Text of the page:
Cybercrime may not be as cool as my brain thinks it is every time it hears it, but it is a huge problem. Even in 2022 we have sophisticated phishing scams (opens in new tab) still successfully targeting fairly savvy PC users. Some of these digital attacks are huge, consisting of large groups of bad actors all over the world who then go on to infect even more machines. These form what's called Botnets, like the 1 million strong one Google recently faced down (opens in new tab), and they do devastating damage to innocent people everywhere.
Microsoft has recently announced (opens in new tab) its taken legal and technical action against Zloader, another problematic Botnet ruining people's lives. Zloader is a notorious botnet that operates out of computers all over the world, even in hospitals and schools. It's known for installing malware and then extorting users, and even selling the ability to distribute ransomware to other criminals.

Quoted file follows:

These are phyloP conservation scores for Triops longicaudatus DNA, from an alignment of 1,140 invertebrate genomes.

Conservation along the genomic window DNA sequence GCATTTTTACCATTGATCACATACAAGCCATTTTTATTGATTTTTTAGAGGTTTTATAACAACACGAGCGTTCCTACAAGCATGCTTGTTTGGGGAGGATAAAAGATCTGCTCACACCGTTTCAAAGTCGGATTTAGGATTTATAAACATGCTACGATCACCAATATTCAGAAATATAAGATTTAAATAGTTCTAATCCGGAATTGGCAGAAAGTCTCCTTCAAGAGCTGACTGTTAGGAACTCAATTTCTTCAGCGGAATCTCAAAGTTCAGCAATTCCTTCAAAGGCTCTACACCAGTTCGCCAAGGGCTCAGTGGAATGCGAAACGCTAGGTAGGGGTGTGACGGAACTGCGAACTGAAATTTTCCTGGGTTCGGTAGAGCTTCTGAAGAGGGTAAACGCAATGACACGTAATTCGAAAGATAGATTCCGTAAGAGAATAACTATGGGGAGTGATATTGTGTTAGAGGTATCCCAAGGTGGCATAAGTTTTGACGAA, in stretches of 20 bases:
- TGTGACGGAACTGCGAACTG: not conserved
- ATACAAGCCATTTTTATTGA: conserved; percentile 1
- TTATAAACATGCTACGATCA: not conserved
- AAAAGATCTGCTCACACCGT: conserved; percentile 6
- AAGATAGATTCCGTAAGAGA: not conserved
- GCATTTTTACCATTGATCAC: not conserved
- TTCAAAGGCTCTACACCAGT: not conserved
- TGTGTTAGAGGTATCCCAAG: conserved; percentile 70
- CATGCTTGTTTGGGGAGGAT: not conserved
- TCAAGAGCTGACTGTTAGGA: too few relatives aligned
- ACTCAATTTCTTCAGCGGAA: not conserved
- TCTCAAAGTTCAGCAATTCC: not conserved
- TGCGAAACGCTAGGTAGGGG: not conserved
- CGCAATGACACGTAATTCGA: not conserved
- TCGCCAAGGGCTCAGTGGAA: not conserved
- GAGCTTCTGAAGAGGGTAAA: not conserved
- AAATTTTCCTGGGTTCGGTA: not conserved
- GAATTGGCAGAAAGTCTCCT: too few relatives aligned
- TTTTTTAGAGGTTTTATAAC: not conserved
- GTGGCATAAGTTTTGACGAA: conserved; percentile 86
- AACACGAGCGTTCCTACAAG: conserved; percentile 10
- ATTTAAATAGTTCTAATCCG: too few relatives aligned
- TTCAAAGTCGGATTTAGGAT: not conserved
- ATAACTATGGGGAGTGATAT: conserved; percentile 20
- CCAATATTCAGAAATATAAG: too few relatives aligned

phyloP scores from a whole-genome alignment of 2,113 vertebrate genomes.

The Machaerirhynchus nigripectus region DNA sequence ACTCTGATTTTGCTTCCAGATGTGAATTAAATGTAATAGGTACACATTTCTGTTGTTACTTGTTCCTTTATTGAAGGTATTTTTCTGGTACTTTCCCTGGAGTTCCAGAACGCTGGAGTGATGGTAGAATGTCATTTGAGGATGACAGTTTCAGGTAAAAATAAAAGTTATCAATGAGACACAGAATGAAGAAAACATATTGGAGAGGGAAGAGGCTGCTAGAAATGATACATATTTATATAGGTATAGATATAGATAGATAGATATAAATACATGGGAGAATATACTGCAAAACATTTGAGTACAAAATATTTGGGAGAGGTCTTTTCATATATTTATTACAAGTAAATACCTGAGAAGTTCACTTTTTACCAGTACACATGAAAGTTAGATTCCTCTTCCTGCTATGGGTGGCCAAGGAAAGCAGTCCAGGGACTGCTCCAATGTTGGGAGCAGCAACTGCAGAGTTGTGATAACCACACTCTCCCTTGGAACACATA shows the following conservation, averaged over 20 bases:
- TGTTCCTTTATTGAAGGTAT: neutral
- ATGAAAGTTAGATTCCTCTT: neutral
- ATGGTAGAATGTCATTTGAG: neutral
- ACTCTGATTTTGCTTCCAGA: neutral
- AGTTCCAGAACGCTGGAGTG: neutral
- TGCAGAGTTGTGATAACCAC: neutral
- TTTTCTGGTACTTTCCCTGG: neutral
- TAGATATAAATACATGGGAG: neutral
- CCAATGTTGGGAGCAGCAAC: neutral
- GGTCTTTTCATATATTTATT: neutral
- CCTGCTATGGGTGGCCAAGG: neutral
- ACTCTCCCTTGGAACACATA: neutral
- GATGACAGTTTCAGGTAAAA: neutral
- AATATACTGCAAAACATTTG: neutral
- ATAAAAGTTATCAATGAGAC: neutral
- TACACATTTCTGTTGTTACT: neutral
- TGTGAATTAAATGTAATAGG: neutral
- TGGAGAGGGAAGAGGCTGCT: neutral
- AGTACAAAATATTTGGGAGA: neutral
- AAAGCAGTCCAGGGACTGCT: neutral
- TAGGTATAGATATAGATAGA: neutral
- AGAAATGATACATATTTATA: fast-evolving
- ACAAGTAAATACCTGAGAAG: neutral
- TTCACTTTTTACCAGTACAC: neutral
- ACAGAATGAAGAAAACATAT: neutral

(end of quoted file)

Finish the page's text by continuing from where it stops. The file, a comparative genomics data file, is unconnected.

One such piece of ransomware Zloader has been known to distribute is Ryuk and it specifically targets hospitals and health care institutions. It then extorts payments from patients, which is just some truly evil stuff.
It almost sounds like the American healthcare system. It's almost like charging people for healthcare creates an uneven playing field of desperation and creates a population ripe for being targeted by scams. Almost.
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This is why it's such good news that Microsoft has obtained a court order from the United States District Court of the Northern District of Georgia. This gives Microsoft control of 65 known domains Zloader was using to target, grow, and communicate. Zloader has a known domain generator which Microsoft also has court permission to target and attempts are being made to block future registrations.
Microsoft has also come out in naming one of the people behind the creation and distribution of the Zloader Botnet. The company explains this decision was made in order to take away anonymity from cybercriminals.
Given the use of Zloader, it sounds pretty fair for one of its creators, Denis Malikov, who lives in the city of Simferopol, be outed for their deeds. Microsoft also says that both this and the legal actions taken are after months of investigations by its digital crime unit into the botnet.
Hopefully this all means Zloader will be fairly disrupted for now. Microsoft and law enforcement are said to continue efforts to shut down Zloader, as they expect the botnet to attempt to revive itself despite the current actions taken.